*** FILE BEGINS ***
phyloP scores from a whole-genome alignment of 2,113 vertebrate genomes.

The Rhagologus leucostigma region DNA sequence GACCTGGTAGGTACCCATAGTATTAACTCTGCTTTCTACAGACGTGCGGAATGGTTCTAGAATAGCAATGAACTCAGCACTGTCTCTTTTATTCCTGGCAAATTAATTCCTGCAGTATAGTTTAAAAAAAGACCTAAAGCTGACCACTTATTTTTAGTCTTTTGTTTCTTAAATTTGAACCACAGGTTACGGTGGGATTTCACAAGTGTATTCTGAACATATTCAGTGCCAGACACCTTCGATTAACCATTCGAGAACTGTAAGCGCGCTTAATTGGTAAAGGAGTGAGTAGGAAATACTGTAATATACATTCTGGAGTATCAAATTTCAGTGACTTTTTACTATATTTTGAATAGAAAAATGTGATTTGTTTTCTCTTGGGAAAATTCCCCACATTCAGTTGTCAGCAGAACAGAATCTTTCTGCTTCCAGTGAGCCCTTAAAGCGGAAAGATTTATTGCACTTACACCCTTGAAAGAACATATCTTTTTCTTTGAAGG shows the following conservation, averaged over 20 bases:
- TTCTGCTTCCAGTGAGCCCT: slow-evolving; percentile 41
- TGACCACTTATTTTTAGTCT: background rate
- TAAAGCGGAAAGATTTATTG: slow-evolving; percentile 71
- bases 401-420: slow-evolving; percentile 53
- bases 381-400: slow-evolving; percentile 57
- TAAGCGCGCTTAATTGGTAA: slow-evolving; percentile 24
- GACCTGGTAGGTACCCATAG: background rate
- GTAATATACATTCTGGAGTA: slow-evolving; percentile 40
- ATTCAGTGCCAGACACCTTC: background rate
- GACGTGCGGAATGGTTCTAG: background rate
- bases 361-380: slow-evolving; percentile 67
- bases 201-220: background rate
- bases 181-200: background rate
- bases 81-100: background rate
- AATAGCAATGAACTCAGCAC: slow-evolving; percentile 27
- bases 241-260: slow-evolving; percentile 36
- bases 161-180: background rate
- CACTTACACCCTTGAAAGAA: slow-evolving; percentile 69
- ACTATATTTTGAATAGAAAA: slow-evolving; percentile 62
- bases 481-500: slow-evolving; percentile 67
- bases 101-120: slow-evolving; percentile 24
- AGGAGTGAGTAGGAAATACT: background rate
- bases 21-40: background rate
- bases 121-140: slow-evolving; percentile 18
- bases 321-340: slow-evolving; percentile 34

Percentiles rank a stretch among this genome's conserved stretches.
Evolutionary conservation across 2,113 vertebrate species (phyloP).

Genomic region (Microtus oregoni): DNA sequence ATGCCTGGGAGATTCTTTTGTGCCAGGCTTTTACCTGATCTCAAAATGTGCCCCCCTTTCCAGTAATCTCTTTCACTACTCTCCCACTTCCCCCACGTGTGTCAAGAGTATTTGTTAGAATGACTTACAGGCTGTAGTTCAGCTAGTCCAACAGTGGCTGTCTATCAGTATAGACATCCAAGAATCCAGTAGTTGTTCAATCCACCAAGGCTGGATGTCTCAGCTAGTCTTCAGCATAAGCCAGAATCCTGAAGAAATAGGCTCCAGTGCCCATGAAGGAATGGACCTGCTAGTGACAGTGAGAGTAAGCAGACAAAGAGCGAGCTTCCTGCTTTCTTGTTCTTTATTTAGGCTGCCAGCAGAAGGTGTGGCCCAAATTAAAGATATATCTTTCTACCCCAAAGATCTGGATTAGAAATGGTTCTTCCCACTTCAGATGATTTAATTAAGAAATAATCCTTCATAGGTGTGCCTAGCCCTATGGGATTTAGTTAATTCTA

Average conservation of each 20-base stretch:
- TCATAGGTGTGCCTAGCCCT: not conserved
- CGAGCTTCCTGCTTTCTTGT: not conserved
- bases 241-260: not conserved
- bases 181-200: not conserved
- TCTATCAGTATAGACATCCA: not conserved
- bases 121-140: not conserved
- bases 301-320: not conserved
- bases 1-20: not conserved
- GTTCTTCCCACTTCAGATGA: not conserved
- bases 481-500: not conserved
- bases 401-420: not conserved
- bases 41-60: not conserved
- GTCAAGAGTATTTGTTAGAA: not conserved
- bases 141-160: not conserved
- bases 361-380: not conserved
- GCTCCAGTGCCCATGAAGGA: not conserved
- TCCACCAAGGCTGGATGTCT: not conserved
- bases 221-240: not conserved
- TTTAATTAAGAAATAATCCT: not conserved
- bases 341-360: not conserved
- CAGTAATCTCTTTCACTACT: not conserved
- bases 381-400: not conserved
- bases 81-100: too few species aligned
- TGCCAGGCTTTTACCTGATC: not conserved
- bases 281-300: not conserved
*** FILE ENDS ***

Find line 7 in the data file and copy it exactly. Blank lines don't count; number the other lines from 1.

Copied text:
- bases 381-400: slow-evolving; percentile 57